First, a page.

(continued from Part 2)
Day 5 – 30th Jan
This morning we headed to a stretch of forest at the southern end of Havelock, past Kala Pathar beach, escorted by Sudip, a staff member at the resort. He took us first to his village, where on a pair of adjacent trees, hundreds of green imperial pigeons and Asian glossy starlings roosted high up. Some ficus trees had attracted a flock of black-naped orioles and long-tailed parakeets (all with short tails, though! moulting?) who were at easy photographing distance. The male parakeets with their bright red cheeks and the female with her pale pink cheeks looked extremely photogenic as they feasted on the berries. The path to the forest led through some fields ruined by the tsunami, and I was pleased to discover another Andaman endemic – white-headed starling offering me a pose on a raised embankment.
The forest too was degraded due to the sea water which had rushed in during the tsunami, and left the salt behind as it evaporated. Other than large flocks of red collared doves and pompadour green pigeons, we saw a large cuckooshrike (Andaman subspecies), a male and female Asian fairy bluebird, an Andaman serpent eagle calling and briefly in flight, and most exciting of all, the endemic we had been waiting for – the spectacular Andaman woodpecker, which sadly did not allow for a shot. The morning ended with Sudip inviting us to his house for a drink, and proceeding to climb the coconut tree to fetch it – the sweetest tender coconuts we’ve ever had!
Back at the resort, post lunch we rented scooters from the market and set about to explore beach No. 7, aka Radha Nagar beach, rated one of the top beaches in Asia by Time magazine. Some birding enroute to explore part of the trail towards Elephant beach, and I added Andaman drongo and Alexandrine parakeet to my images. The beach was spectacular – white sands, gorgeous blue water and huge trees right next to it. Quite well-maintained too, except for a garbage dump hidden behind some rocks where a pair of Pacific swallows hovered about. A board from the tourism dept listed the dos and don’ts, with its corny tagline “Emerald. Blue. And You.” After the mandatory tender coconut, we watched the sunset and headed back to the resort.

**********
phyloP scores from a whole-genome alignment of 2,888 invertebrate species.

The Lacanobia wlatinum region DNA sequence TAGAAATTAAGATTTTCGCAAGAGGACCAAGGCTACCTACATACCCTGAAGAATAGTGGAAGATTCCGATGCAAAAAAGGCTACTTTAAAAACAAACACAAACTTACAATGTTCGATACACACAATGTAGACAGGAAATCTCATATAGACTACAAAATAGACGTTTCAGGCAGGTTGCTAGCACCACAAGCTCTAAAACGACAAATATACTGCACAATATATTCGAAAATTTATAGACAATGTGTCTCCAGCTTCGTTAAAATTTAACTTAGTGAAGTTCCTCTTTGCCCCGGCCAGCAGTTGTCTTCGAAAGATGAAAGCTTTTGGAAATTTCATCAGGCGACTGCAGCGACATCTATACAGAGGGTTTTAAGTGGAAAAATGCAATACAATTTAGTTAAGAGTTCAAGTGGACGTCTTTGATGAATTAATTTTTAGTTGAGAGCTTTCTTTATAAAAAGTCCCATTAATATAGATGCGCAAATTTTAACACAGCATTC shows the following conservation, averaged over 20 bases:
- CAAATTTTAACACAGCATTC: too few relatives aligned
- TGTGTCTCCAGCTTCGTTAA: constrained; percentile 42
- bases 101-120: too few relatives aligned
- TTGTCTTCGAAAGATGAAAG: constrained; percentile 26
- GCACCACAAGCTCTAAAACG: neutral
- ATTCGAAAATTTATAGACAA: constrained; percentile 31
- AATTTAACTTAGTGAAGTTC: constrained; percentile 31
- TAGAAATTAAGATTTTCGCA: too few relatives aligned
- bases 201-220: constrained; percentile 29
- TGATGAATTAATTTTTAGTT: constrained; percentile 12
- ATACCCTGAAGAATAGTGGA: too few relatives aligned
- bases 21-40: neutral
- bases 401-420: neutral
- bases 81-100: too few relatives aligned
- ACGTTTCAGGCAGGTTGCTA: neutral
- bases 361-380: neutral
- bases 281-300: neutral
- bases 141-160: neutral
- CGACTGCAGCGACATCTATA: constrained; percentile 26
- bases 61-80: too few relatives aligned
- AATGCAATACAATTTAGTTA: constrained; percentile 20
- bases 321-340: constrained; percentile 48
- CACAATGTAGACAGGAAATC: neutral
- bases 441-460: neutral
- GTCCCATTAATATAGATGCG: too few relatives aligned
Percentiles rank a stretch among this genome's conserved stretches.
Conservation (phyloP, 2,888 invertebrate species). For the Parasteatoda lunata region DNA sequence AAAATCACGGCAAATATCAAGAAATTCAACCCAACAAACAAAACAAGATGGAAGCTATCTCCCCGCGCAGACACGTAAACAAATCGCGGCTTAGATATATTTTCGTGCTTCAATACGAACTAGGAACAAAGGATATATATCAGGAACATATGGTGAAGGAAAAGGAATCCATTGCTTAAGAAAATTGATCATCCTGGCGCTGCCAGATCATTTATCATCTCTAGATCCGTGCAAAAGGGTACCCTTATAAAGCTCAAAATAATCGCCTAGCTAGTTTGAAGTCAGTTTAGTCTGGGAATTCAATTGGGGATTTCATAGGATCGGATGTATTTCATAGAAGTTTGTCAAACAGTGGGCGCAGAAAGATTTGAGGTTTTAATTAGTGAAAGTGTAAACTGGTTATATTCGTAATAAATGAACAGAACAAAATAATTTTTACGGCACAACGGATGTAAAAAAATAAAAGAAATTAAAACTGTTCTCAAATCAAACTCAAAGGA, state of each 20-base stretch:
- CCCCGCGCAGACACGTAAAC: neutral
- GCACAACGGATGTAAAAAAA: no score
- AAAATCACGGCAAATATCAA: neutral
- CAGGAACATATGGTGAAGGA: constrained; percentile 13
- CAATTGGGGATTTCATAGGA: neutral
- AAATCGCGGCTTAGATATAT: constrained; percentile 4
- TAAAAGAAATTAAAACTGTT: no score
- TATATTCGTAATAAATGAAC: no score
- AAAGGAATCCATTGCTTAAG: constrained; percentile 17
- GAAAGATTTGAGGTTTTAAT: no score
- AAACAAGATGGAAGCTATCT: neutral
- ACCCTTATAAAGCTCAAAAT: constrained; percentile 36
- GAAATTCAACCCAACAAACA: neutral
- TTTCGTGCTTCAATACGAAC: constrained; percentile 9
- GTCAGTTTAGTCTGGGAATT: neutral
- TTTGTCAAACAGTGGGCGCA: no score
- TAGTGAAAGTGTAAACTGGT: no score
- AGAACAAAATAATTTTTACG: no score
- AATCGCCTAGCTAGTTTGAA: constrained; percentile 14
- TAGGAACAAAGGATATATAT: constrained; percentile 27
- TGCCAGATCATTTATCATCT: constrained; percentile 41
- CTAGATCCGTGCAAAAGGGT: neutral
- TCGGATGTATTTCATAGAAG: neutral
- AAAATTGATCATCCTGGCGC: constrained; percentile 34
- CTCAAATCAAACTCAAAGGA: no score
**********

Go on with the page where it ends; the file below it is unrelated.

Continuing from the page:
Day 6 – 31st Jan
Ram/Madhavi went snorkelling today with the Island Vinnie gang. I had to drop out for various reasons, but decided to make the most of the last morning at Havelock. Found a black-naped monarch flycatcher and the whimbrel in its usual spot on the beach in front of the resort. We still had the scooter, and I commissioned my spouse as driver and we headed out in search of white-breasted woodswallow which Madhavi had seen the evening before on the way to Radhanagar beach. Found a flock perched on the wires soon after the market area.
At Radhanagar, the forest near the Barefoot resort echoed with the calls of Andaman woodpecker, but attempts to track it down were futile. A pair of fulvous breasted woodpeckers chasing each other were similarly uncooperative, and a singing oriental magpie robin was the only obliging avian. Heading back to the resort, we finished packing and lazed in the hammocks. Ram/M were incredibly late coming back but were bursting with excitement at their snorkelling experience, and I resolved to come back next year with contact lenses and do some snorkelling while the corals are still around.
On the ferry back to Port Blair, we enjoyed the cool breeze on the deck and watched the sunset setting the sea on fire. Groups of flying fishes skipped in and out of the water, providing much excitement, and there was also a brief sighting of a dolphin. At Port Blair we grabbed a quick dinner, and headed to Chidiya Tapu for the final night’s stay, which we had arranged through my mother’s friend who was a senior Govt official in Port Blair for several years. It took a while to get there in the darkness, and finally we managed to convince the caretaker to open two rooms for us and collapsed on the beds, exhausted.
Day 7 – 1st Feb
Morning birding revealed the usual suspects seen previously – next to the forest guest house, flocks of Pompadour green pigeons, stork-billed and common kingfisher (first of the trip!), and Andaman serpent eagle. Walking up to the forested area, orange-headed thrush was found foraging in the undergrowth, while racket-tailed drongos kept up their noisy racket-making. Walking back, I alarmed a white-breasted water hen which managed to escape through the wire fence. Red collared doves on the roadside, and white-rumped munias near the forest rest house. We watched the antics of the cute vernal hanging parrots from the balcony of the guest house, and reluctantly packed our bags for the journey back to the airport, for which Babu had shown up well in time with his taxi.
Pics from Kala Pathar:
Pics from Radhanagar, en route and Island Vinnie beach:
Pics from Chidiya Tapu: